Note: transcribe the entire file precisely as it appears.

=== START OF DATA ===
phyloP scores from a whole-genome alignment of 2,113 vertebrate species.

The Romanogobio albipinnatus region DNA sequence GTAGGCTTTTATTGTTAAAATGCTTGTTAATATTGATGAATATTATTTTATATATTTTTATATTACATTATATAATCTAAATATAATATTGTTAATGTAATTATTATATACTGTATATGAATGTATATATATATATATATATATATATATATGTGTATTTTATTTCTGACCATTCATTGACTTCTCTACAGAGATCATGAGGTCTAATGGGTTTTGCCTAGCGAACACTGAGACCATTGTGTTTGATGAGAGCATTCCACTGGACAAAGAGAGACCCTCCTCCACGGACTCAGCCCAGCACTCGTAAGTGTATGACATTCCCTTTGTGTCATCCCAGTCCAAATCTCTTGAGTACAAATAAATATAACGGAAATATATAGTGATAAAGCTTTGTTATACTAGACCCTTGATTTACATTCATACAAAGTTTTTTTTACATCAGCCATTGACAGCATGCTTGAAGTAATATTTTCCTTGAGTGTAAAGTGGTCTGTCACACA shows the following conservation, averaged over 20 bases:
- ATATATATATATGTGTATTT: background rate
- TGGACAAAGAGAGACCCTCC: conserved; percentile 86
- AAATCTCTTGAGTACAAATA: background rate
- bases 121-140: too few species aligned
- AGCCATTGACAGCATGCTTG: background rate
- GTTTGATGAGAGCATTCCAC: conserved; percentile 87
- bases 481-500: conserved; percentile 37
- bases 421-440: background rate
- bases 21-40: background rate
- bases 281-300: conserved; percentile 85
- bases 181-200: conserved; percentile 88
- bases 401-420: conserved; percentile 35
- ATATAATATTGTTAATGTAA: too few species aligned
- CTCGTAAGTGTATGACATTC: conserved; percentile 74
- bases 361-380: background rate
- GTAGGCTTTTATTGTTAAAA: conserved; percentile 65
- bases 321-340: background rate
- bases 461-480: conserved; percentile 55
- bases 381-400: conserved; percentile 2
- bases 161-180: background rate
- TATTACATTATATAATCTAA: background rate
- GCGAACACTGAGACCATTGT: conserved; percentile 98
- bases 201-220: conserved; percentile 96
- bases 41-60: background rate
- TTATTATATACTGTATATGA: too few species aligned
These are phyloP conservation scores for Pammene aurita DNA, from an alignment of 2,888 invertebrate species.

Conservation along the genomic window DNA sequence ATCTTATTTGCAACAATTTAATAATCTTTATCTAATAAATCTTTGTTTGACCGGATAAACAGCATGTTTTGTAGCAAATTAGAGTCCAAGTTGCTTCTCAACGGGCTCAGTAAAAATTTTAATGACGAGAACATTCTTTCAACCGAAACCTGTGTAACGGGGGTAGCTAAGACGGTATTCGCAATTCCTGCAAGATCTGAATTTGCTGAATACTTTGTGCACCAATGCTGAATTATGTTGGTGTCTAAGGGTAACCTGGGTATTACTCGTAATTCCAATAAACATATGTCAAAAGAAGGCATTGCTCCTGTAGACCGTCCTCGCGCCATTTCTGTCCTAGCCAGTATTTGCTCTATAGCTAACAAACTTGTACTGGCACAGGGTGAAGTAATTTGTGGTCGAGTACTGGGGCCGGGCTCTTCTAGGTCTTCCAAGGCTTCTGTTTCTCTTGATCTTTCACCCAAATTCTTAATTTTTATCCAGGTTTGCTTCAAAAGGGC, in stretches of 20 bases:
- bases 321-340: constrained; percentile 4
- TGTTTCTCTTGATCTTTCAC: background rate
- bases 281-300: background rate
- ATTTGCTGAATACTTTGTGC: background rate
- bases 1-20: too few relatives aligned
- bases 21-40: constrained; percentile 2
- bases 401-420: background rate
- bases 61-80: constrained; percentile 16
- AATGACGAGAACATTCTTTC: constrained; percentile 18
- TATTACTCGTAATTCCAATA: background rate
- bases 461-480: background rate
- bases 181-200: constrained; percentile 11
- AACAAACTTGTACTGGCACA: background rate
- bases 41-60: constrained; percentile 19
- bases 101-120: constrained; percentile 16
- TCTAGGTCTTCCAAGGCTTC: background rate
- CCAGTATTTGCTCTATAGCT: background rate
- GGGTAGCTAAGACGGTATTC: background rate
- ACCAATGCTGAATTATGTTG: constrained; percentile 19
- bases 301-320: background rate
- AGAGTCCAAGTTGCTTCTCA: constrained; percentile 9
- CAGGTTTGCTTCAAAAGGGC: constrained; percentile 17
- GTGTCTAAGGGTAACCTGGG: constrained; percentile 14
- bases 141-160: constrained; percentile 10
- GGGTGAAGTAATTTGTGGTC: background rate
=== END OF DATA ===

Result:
phyloP scores from a whole-genome alignment of 2,113 vertebrate species.

The Romanogobio albipinnatus region DNA sequence GTAGGCTTTTATTGTTAAAATGCTTGTTAATATTGATGAATATTATTTTATATATTTTTATATTACATTATATAATCTAAATATAATATTGTTAATGTAATTATTATATACTGTATATGAATGTATATATATATATATATATATATATATATGTGTATTTTATTTCTGACCATTCATTGACTTCTCTACAGAGATCATGAGGTCTAATGGGTTTTGCCTAGCGAACACTGAGACCATTGTGTTTGATGAGAGCATTCCACTGGACAAAGAGAGACCCTCCTCCACGGACTCAGCCCAGCACTCGTAAGTGTATGACATTCCCTTTGTGTCATCCCAGTCCAAATCTCTTGAGTACAAATAAATATAACGGAAATATATAGTGATAAAGCTTTGTTATACTAGACCCTTGATTTACATTCATACAAAGTTTTTTTTACATCAGCCATTGACAGCATGCTTGAAGTAATATTTTCCTTGAGTGTAAAGTGGTCTGTCACACA shows the following conservation, averaged over 20 bases:
- ATATATATATATGTGTATTT: background rate
- TGGACAAAGAGAGACCCTCC: conserved; percentile 86
- AAATCTCTTGAGTACAAATA: background rate
- bases 121-140: too few species aligned
- AGCCATTGACAGCATGCTTG: background rate
- GTTTGATGAGAGCATTCCAC: conserved; percentile 87
- bases 481-500: conserved; percentile 37
- bases 421-440: background rate
- bases 21-40: background rate
- bases 281-300: conserved; percentile 85
- bases 181-200: conserved; percentile 88
- bases 401-420: conserved; percentile 35
- ATATAATATTGTTAATGTAA: too few species aligned
- CTCGTAAGTGTATGACATTC: conserved; percentile 74
- bases 361-380: background rate
- GTAGGCTTTTATTGTTAAAA: conserved; percentile 65
- bases 321-340: background rate
- bases 461-480: conserved; percentile 55
- bases 381-400: conserved; percentile 2
- bases 161-180: background rate
- TATTACATTATATAATCTAA: background rate
- GCGAACACTGAGACCATTGT: conserved; percentile 98
- bases 201-220: conserved; percentile 96
- bases 41-60: background rate
- TTATTATATACTGTATATGA: too few species aligned
These are phyloP conservation scores for Pammene aurita DNA, from an alignment of 2,888 invertebrate species.

Conservation along the genomic window DNA sequence ATCTTATTTGCAACAATTTAATAATCTTTATCTAATAAATCTTTGTTTGACCGGATAAACAGCATGTTTTGTAGCAAATTAGAGTCCAAGTTGCTTCTCAACGGGCTCAGTAAAAATTTTAATGACGAGAACATTCTTTCAACCGAAACCTGTGTAACGGGGGTAGCTAAGACGGTATTCGCAATTCCTGCAAGATCTGAATTTGCTGAATACTTTGTGCACCAATGCTGAATTATGTTGGTGTCTAAGGGTAACCTGGGTATTACTCGTAATTCCAATAAACATATGTCAAAAGAAGGCATTGCTCCTGTAGACCGTCCTCGCGCCATTTCTGTCCTAGCCAGTATTTGCTCTATAGCTAACAAACTTGTACTGGCACAGGGTGAAGTAATTTGTGGTCGAGTACTGGGGCCGGGCTCTTCTAGGTCTTCCAAGGCTTCTGTTTCTCTTGATCTTTCACCCAAATTCTTAATTTTTATCCAGGTTTGCTTCAAAAGGGC, in stretches of 20 bases:
- bases 321-340: constrained; percentile 4
- TGTTTCTCTTGATCTTTCAC: background rate
- bases 281-300: background rate
- ATTTGCTGAATACTTTGTGC: background rate
- bases 1-20: too few relatives aligned
- bases 21-40: constrained; percentile 2
- bases 401-420: background rate
- bases 61-80: constrained; percentile 16
- AATGACGAGAACATTCTTTC: constrained; percentile 18
- TATTACTCGTAATTCCAATA: background rate
- bases 461-480: background rate
- bases 181-200: constrained; percentile 11
- AACAAACTTGTACTGGCACA: background rate
- bases 41-60: constrained; percentile 19
- bases 101-120: constrained; percentile 16
- TCTAGGTCTTCCAAGGCTTC: background rate
- CCAGTATTTGCTCTATAGCT: background rate
- GGGTAGCTAAGACGGTATTC: background rate
- ACCAATGCTGAATTATGTTG: constrained; percentile 19
- bases 301-320: background rate
- AGAGTCCAAGTTGCTTCTCA: constrained; percentile 9
- CAGGTTTGCTTCAAAAGGGC: constrained; percentile 17
- GTGTCTAAGGGTAACCTGGG: constrained; percentile 14
- bases 141-160: constrained; percentile 10
- GGGTGAAGTAATTTGTGGTC: background rate